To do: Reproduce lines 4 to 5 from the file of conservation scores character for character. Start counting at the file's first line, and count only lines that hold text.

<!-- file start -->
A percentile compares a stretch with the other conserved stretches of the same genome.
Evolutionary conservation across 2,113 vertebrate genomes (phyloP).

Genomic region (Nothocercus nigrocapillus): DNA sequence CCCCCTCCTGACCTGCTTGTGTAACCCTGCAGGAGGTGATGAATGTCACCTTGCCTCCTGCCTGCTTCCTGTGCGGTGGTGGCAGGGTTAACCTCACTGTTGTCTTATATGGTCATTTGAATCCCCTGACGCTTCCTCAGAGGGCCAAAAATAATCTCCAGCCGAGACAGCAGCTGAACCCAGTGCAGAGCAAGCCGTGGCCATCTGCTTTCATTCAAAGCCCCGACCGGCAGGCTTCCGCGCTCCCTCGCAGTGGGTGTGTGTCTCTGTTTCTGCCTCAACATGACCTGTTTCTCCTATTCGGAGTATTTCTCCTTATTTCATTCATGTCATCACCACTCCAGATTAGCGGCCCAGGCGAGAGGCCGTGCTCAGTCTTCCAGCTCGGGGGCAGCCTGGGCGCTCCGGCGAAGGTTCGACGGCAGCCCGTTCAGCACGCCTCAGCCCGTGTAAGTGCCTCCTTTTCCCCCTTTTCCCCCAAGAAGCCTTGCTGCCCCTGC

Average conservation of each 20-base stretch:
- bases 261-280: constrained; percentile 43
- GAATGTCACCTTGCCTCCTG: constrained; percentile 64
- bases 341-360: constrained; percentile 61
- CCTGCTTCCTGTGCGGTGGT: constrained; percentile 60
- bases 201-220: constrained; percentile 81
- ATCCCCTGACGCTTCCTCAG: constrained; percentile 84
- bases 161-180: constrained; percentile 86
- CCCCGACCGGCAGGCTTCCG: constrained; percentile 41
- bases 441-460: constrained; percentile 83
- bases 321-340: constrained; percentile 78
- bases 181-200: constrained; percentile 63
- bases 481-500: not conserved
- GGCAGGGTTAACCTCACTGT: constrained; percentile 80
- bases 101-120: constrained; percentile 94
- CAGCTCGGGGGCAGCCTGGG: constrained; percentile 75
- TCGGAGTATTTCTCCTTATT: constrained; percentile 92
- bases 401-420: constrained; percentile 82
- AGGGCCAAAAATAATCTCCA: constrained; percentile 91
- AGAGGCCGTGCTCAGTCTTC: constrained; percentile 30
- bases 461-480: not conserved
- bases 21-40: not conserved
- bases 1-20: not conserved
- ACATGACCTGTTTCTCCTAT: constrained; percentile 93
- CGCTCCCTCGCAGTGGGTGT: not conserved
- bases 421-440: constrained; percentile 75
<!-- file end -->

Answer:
Average conservation of each 20-base stretch:
- bases 261-280: constrained; percentile 43